My reasoning at the moment goes something like this:
Either my diff is trashed and it doesn't matter what I do, or my diff is fine, and clearly the tire combo is close enough to normal that it hasn't hurt anything. Am I crazy?

How do I know if the diff is ok?
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Old 12-14-2011, 01:51 PM   #13
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Go to a parking lot

Turn steering wheel to the right almost full lock

Accelerate slowly

If your car did anything but drive your centre diff is borked.
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Old 12-14-2011, 01:59 PM   #14
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Originally Posted by I come from honda View Post
What are the symptoms of a trashed center diff? I just picked up a used 06 WRX and discovered that the front tires don't match the rear, in brand, or in treadwear. The front tires have more tread but the rear ones appear to be larger (in diameter, didn't measure circumference yet). The car only has 77k on it, but I'm certain thousands of those miles were with this tire combo.

My reasoning at the moment goes something like this:
Either my diff is trashed and it doesn't matter what I do, or my diff is fine, and clearly the tire combo is close enough to normal that it hasn't hurt anything. Am I crazy?

How do I know if the diff is ok?
First: replace all four tires with either 215/45-17 or 225/45-17 (this presumes you have the OEM wheels).

By doing so, you will now be assured that you have four equally sized tires on the car and thus a point of reference.

Then: hope for the best regarding the differentials.

You may want to consider servicing the car (e.g. all fluids, belts, plugs, etc.) because it sounds as if this car has had no TLC.
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Old 12-14-2011, 02:11 PM   #15
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Originally Posted by Big-E View Post
First: replace all four tires with either 215/45-17 or 225/45-17 (this presumes you have the OEM wheels).

By doing so, you will now be assured that you have four equally sized tires on the car and thus a point of reference.

Then: hope for the best regarding the differentials.

You may want to consider servicing the car (e.g. all fluids, belts, plugs, etc.) because it sounds as if this car has had no TLC.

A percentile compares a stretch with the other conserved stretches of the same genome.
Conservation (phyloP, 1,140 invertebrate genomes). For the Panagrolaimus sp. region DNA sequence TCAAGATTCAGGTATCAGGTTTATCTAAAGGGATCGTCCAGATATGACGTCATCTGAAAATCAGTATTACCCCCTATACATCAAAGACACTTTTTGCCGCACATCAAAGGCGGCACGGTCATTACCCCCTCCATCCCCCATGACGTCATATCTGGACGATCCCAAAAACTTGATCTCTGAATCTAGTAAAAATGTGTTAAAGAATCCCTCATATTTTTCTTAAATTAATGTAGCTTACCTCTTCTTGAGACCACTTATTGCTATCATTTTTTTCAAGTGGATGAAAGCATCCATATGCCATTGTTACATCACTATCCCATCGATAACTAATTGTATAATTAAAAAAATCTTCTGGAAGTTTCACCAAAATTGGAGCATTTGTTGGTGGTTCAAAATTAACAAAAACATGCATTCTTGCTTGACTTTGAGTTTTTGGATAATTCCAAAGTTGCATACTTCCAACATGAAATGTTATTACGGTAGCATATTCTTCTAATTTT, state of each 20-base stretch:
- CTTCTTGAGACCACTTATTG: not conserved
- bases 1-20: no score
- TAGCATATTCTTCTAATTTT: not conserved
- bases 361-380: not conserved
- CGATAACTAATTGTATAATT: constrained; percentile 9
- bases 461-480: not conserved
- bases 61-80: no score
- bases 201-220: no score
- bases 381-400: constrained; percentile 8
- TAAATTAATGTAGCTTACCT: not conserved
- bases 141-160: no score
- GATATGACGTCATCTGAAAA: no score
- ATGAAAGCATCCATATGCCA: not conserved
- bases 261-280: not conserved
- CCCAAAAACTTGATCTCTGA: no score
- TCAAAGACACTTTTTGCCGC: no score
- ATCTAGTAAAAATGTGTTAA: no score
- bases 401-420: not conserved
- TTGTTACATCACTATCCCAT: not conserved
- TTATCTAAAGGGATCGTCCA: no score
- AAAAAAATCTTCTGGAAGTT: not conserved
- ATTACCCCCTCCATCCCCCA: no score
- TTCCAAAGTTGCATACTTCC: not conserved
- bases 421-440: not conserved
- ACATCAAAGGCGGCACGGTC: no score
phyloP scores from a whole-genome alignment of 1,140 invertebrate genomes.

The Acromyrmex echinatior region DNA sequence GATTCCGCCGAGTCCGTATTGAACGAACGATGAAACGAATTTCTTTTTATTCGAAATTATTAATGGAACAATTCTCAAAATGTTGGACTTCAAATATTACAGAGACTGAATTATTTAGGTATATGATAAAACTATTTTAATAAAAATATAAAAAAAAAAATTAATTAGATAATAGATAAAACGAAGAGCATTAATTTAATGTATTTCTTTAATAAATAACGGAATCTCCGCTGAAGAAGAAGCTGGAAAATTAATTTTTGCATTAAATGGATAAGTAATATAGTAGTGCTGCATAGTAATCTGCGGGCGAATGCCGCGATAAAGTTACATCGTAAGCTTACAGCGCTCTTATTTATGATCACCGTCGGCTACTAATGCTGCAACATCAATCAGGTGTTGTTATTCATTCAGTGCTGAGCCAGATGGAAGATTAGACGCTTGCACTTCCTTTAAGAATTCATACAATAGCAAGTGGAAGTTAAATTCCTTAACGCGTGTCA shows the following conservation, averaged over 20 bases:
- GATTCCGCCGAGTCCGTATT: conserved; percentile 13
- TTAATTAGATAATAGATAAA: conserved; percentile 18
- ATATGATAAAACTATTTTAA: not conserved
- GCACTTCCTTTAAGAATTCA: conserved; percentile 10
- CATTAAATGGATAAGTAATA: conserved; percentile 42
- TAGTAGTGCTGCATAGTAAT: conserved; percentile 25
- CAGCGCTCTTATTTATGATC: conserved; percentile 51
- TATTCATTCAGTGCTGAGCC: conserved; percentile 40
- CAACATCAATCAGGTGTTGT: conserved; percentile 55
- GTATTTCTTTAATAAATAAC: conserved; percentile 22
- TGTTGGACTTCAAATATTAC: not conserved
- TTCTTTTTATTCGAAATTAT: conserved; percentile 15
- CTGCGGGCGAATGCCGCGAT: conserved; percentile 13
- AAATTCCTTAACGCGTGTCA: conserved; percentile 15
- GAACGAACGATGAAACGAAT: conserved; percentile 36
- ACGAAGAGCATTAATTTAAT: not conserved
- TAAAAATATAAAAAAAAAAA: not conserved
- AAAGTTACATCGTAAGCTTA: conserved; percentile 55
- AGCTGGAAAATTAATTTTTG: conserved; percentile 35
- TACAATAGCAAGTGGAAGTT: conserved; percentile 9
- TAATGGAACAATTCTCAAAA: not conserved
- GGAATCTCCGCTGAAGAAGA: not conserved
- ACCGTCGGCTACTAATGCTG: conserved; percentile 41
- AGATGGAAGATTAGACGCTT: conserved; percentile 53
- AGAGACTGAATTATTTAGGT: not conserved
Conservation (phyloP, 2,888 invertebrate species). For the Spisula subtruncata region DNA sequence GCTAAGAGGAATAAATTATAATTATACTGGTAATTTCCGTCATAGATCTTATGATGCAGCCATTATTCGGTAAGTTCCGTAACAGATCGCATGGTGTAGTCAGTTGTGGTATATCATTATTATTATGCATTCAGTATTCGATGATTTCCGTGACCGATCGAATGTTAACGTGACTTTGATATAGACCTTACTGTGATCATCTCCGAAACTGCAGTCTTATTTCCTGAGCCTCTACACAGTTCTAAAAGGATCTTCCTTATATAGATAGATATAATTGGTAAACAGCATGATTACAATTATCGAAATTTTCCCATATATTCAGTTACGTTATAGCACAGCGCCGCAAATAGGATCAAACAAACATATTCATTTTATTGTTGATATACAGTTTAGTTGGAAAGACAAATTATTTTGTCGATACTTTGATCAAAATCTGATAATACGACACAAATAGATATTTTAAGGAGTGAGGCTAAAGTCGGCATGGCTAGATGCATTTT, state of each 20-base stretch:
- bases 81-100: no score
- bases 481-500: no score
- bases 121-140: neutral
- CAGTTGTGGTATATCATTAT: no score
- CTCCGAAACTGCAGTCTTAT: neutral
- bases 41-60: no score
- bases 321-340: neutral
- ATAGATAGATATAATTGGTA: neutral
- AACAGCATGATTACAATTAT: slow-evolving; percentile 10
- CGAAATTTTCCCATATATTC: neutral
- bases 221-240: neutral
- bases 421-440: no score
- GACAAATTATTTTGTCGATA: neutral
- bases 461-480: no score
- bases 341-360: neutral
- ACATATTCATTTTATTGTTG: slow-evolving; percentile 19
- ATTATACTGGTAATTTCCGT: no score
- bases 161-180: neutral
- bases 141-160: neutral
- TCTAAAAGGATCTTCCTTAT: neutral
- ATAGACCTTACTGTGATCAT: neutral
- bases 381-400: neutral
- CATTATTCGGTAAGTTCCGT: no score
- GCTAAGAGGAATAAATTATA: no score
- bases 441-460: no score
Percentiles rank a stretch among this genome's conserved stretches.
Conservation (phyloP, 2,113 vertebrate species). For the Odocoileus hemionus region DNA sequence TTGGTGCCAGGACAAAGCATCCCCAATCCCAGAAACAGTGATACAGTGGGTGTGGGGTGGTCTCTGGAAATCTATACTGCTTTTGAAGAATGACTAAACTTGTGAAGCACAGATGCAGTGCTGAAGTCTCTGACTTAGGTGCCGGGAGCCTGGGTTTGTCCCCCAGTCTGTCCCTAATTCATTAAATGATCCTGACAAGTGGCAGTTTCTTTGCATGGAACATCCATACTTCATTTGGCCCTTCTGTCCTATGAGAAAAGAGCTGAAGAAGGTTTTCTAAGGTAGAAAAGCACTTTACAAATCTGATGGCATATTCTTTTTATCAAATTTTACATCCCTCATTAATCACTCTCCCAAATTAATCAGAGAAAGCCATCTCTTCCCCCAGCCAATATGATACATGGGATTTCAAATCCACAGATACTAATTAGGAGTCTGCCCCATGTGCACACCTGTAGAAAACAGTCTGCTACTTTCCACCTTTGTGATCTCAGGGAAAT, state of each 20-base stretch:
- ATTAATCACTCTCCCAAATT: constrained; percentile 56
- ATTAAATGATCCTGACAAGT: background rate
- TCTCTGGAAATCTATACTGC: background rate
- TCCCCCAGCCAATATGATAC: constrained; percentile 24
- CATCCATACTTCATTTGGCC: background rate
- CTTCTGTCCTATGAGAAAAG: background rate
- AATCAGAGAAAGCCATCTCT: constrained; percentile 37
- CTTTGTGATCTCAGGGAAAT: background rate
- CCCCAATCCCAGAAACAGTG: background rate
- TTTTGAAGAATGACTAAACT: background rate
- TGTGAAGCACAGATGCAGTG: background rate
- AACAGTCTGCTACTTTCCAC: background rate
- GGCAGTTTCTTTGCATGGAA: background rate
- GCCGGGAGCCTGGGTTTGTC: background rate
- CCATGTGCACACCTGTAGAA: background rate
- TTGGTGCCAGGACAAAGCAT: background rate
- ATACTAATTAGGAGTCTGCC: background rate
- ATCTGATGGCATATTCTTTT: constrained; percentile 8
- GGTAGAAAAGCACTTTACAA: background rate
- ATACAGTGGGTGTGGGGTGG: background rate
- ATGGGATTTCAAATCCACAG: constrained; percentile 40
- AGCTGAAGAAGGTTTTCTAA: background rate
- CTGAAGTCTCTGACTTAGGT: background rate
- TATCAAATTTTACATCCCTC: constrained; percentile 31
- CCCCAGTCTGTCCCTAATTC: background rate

Thanks, I felt the same about it. I did the plugs yesterday, the rear diff fluid the day before, and I'm doing the tranny fluid and oil today. Do you really think it's necessary to do the belts? I thought they were good till 100k. I'm only at 77k now.

Still on OEM wheels (curbed to hell) but I'm planning on getting a second set so I can have a set for summer and a set for winter. I'm stalling on tires since the car is on jacks and I'd hate to just trash these tires and I haven't decided on whether I want the summer tires on my OE wheels or on aftermarket. Essentially determines what AutoX class I'll be running in, which I haven't yet decided on yet either. I want to run mostly stock, which pushes me towards the tire classes, but nobody in the subie crowd seems to be able to resist the modification itch, and I've had that rash in the past...
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Old 12-14-2011, 02:13 PM   #16
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Quote:
Originally Posted by Psychoreo View Post
Go to a parking lot

Turn steering wheel to the right almost full lock

Accelerate slowly

If your car did anything but drive your centre diff is borked.
Thanks for the tip, I'll try that. The other test I'll be performing today is to drain the fluid and look for PIECES!
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Old 12-14-2011, 05:49 PM   #17
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Originally Posted by I come from honda View Post
Thanks, I felt the same about it. I did the plugs yesterday, the rear diff fluid the day before, and I'm doing the tranny fluid and oil today. Do you really think it's necessary to do the belts? I thought they were good till 100k. I'm only at 77k now.

Still on OEM wheels (curbed to hell) but I'm planning on getting a second set so I can have a set for summer and a set for winter. I'm stalling on tires since the car is on jacks and I'd hate to just trash these tires and I haven't decided on whether I want the summer tires on my OE wheels or on aftermarket. Essentially determines what AutoX class I'll be running in, which I haven't yet decided on yet either. I want to run mostly stock, which pushes me towards the tire classes, but nobody in the subie crowd seems to be able to resist the modification itch, and I've had that rash in the past...